Plaintiff filed her Motion for TRO in person on September 18, 2019. (ECF No. 3.) The Clerk docketed the Motion on or around 2:58 p.m., nearly three hours after the foreclosure sale was originally set to occur. (See Id . (notice of electronic filing “entered at 2:58 PM PDT and filed on 9/18/2019.”).) Plaintiff then filed an Amended Complaint on September 23, 2019, asserting that the foreclosure sale date was postponed to September 25, 2019, due to a Chapter 13 bankruptcy case Plaintiff had previously filed. (ECF No. 4 at 12 ¶ 15.4.)

         The gravamen of Plaintiff’s complaint against Defendants is that the foreclosure is void because: (1) the defendant who initiated the foreclosure proceedings did not have standing to do so because s/he is not licensed to practice law (see id. at 2 ¶ 1.1, 5–6); (2) the promissory note relating to the Subject Property was sold during the securitization process (see id. at 6–7); and (3) Defendants cannot produce any valid promissory note relating to the Deed of Trust for the Subject Property (see id.). It also appears Plaintiff claims that she owns the Subject Property free and clear. (See id. at 7; see also id. at 9 ¶ 13.2.)

         Plaintiff’s Motion for TRO asserts Defendants’ eviction and foreclosure proceedings must be enjoined or Plaintiff will suffer irreparable harm, presumably the loss of the Subject Property through foreclosure sale and Plaintiff’s subsequent eviction from the Subject Property. (See ECF No. 3 at 6 ¶¶ 24, 39.)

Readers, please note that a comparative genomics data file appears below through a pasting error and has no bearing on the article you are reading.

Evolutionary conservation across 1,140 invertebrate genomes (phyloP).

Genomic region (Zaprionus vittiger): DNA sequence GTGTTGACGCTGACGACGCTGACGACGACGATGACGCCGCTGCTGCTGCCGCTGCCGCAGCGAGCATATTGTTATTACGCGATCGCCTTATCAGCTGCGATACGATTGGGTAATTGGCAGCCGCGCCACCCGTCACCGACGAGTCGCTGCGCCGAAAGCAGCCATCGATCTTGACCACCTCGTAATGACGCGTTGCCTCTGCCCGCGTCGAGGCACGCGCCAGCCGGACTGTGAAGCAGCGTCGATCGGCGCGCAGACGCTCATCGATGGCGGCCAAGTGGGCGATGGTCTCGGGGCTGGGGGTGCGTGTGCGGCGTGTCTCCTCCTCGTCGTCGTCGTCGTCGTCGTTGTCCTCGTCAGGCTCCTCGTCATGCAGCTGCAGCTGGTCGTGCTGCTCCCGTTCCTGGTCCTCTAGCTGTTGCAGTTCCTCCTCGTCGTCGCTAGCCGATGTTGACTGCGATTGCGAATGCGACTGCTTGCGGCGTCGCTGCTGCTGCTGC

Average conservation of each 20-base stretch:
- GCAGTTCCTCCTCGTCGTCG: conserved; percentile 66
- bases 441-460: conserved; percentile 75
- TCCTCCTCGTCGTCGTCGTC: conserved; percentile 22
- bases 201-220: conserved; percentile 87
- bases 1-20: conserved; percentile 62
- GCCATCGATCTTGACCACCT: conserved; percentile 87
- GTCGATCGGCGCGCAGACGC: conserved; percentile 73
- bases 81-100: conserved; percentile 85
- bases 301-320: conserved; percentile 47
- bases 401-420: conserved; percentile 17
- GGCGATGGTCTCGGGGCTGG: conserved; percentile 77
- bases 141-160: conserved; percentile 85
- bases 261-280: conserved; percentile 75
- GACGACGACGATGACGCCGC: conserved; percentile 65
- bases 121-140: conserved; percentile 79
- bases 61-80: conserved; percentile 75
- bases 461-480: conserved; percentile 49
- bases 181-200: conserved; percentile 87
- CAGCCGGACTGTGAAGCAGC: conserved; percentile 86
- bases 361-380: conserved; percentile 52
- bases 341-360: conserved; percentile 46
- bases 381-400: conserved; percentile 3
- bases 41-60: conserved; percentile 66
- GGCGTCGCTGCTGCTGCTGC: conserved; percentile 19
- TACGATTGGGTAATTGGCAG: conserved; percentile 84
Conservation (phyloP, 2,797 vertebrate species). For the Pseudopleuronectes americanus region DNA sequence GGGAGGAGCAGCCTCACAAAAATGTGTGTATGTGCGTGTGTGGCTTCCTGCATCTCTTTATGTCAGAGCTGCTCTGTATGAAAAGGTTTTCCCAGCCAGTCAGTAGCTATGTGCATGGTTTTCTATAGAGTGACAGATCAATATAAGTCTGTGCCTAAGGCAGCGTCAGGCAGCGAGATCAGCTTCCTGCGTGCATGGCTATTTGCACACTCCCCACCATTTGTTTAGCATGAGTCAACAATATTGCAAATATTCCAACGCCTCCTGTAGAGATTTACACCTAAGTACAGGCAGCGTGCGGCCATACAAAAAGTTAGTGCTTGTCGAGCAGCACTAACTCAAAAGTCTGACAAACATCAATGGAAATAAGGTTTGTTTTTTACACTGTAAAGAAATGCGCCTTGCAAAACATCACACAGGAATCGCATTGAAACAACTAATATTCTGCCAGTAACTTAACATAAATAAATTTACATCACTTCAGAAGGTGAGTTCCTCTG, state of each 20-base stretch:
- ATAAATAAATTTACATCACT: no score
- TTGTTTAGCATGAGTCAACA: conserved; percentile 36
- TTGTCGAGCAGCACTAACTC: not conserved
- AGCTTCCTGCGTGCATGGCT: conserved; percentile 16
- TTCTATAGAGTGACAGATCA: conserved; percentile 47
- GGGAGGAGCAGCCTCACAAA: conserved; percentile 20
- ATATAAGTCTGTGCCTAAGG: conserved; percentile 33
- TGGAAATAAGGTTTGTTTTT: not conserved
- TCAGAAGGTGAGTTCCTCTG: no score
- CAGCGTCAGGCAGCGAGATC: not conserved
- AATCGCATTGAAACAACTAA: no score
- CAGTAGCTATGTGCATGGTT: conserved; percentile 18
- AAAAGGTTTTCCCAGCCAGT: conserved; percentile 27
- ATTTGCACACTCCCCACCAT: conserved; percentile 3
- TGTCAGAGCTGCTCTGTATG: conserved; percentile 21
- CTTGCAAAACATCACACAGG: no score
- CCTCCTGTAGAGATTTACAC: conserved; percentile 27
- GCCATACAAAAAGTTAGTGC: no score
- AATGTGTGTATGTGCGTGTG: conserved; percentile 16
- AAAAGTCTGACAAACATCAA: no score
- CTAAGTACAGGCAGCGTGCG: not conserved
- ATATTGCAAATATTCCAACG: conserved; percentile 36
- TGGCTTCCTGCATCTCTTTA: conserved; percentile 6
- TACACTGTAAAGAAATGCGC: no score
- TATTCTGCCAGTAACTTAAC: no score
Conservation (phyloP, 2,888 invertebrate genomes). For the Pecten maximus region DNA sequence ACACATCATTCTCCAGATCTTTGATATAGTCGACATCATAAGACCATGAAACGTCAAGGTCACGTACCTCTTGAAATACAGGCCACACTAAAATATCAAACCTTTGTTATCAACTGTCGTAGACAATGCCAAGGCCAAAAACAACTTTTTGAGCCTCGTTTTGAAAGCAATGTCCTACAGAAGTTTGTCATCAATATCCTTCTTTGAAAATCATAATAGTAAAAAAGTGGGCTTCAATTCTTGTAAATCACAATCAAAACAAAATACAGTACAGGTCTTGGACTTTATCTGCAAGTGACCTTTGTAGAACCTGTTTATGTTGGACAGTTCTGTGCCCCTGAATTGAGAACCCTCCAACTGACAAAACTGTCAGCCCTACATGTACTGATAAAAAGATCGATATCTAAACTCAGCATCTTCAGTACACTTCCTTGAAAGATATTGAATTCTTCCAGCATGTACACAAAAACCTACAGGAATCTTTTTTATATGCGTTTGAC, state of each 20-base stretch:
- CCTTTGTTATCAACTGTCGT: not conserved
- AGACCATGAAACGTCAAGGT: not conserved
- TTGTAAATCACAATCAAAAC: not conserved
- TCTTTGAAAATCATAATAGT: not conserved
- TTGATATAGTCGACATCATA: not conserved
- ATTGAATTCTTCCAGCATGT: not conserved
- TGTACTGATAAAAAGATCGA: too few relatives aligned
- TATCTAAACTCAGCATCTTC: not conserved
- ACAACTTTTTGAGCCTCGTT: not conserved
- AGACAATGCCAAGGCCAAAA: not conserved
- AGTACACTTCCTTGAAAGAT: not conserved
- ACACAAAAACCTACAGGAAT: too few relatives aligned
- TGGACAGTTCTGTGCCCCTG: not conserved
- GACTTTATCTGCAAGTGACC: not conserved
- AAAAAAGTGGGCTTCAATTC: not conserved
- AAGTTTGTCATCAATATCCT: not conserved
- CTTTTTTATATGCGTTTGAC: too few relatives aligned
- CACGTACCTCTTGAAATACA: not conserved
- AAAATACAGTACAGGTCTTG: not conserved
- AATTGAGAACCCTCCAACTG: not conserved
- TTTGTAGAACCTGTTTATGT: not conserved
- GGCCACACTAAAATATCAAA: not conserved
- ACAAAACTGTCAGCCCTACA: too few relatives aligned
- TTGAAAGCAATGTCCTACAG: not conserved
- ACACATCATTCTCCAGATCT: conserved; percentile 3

II. Standard of Law

         A temporary restraining order is an extraordinary remedy. The purpose of a temporary restraining order is to preserve the status quo pending a fuller hearing. See Fed. R. Civ. P. 65. In general, “[t]emporary restraining orders are governed by the same standard applicable to preliminary injunctions.” Aiello v. One West Bank, No. 2:10-cv-0227-GEB-EFB, 2010 WL 406092 at *1 (E.D. Cal. Jan. 29, 2010); see also L.R. 231(a).

         Injunctive relief is “an extraordinary remedy that may only be awarded upon a clear showing that the plaintiff is entitled to such relief.” Winter v. Natural Res. Def. Council, Inc., 555 U.S. 7, 22 (2008) (citing Mazurek v. Armstrong, 520 U.S. 968, 972 (1997) (per curiam)). “The purpose of a preliminary injunction is merely to preserve the relative positions of the parties until a trial on the merits can be held.” Univ. of Texas v. Camenisch, 451 U.S. 390, 395 (1981); see also Costa Mesa City Emp.’s Ass’n. v. City of Costa Mesa, 209 Cal.App.4th 298, 305 (2012) (“The purpose of such an order is to preserve the status quo until a final determination following a trial.”);, Inc. v. Walt Disney, Co., 202 F.3d 1199, 1210 (9th Cir. 2000) (“The status quo ante litem refers not simply to any situation before the filing of a lawsuit, but instead to the last uncontested status which preceded the pending controversy.”).